Elsewhere, innovation continues apace in the field of metrology. There was much talk about ‘industry 4.0’ and additive manufacturing at the event we attended. Admittedly, both are phrases which carry a certain amount of hype, but also create opportunities for metrology businesses. In terms of the former, the upside lies in sharing information across diverse machines across a workshop or factory floor. Again, more precise information means better outcomes. With regard to the latter, less than 1% of all manufacturing globally is done in an additive fashion at present (i.e. layers are added to a product – via, say, 3D-prinitng). While part of the reason for slow uptake is that such machines can often cost up to 50% more in cost, the returns from their adoption can be an apparent 200-300% increase in productivity. Businesses as diverse as BAE, Sandvik and Siemens have already begun to incorporate such machines with related metrology tools into their production. Metrology matters.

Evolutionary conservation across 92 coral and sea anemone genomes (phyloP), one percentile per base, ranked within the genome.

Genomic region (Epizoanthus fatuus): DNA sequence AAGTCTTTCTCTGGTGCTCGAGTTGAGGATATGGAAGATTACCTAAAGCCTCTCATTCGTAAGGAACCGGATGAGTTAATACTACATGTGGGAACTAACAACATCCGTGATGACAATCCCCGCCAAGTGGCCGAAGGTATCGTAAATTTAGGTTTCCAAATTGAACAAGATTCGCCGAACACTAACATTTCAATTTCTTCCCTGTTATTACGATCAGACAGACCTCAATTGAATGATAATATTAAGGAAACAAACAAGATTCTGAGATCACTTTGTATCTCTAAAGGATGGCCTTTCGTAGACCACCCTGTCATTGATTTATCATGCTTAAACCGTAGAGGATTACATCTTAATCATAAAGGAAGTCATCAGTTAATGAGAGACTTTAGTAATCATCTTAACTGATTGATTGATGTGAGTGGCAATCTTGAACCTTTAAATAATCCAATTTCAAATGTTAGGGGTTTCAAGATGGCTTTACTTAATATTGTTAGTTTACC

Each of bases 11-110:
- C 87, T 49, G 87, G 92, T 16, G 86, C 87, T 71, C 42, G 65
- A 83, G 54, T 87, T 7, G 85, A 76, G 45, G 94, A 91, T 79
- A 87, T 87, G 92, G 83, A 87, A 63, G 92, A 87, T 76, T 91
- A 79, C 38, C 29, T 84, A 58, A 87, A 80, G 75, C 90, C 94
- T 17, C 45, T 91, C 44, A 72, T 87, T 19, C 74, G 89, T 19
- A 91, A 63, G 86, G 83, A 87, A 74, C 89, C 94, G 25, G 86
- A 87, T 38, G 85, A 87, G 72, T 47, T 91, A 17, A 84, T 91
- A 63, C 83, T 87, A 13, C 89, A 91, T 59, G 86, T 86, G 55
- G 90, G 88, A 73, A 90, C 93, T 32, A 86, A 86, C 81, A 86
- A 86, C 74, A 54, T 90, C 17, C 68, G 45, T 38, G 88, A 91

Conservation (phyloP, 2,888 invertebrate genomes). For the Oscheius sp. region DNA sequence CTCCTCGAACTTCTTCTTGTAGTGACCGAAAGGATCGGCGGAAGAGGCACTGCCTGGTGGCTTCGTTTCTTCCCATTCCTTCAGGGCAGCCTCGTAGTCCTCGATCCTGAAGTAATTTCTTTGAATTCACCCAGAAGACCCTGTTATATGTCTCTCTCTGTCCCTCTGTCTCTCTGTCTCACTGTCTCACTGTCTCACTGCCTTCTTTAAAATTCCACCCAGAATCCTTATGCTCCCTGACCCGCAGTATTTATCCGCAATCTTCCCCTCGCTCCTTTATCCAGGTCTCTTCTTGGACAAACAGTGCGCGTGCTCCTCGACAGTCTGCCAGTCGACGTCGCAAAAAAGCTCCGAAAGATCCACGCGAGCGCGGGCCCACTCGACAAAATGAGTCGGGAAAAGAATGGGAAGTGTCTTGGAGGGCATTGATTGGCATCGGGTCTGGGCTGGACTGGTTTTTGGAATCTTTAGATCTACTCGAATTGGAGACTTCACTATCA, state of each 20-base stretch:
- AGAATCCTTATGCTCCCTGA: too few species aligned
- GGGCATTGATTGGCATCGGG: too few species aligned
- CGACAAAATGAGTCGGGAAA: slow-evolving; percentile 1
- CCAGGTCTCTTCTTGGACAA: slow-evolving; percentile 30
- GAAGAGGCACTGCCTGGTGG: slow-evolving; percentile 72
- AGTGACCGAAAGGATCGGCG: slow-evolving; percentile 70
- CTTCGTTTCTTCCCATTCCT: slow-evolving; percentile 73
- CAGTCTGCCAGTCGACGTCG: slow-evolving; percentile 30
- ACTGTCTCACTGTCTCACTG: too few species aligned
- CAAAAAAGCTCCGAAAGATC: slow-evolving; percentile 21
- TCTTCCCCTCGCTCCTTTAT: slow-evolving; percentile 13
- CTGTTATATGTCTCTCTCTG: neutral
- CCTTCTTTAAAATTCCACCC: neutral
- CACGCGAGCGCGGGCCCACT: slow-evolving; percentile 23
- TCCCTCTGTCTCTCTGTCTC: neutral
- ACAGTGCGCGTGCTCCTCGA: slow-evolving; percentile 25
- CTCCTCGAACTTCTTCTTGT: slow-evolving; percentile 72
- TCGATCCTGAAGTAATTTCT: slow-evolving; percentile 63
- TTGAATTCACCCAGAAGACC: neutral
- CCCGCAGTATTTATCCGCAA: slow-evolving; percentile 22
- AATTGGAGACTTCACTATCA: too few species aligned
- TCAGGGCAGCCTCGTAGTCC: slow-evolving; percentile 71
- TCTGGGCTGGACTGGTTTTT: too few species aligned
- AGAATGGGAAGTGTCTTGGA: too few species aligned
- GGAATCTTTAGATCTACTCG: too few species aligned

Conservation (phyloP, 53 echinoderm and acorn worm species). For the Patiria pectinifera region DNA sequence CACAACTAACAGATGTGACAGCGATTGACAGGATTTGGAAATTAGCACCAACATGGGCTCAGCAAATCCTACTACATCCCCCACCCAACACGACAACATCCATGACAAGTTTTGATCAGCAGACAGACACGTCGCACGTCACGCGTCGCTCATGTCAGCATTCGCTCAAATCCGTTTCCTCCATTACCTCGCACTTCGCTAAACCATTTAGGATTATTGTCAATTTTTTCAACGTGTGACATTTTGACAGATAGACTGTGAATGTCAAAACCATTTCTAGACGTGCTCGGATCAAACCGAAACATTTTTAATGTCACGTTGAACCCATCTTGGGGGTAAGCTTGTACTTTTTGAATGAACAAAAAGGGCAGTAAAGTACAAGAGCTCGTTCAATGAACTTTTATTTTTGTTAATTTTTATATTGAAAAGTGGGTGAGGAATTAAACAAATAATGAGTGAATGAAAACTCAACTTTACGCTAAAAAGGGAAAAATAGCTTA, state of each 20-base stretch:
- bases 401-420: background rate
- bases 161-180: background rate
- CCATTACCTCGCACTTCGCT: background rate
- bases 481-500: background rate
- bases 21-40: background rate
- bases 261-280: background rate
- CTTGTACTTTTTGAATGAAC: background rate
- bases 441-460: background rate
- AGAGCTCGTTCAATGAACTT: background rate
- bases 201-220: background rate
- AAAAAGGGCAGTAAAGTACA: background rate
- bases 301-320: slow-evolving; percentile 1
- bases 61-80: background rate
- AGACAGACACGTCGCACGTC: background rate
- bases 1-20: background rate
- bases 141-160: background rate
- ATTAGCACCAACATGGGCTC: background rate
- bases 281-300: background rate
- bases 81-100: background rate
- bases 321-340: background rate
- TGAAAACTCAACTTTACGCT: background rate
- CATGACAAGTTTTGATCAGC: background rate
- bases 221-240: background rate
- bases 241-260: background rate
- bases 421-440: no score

The document is provided for information purposes only and does not constitute investment advice or any recommendation to buy, or sell or otherwise transact in any investments. The document is not intended to be construed as investment research. The contents of this document are based upon sources of information which Heptagon Capital believes to be reliable. However, except to the extent required by applicable law or regulations, no guarantee, warranty or representation (express or implied) is given as to the accuracy or completeness of this document or its contents and, Heptagon Capital, its affiliate companies and its members, officers, employees, agents and advisors do not accept any liability or responsibility in respect of the information or any views expressed herein. Opinions expressed whether in general or in both on the performance of individual investments and in a wider economic context represent the views of the contributor at the time of preparation. Where this document provides forward-looking statements which are based on relevant reports, current opinions, expectations and projections, actual results could differ materially from those anticipated in such statements. All opinions and estimates included in the document are subject to change without notice and Heptagon Capital is under no obligation to update or revise information contained in the document. Furthermore, Heptagon Capital disclaims any liability for any loss, damage, costs or expenses (including direct, indirect, special and consequential) howsoever arising which any person may suffer or incur as a result of viewing or utilising any information included in this document.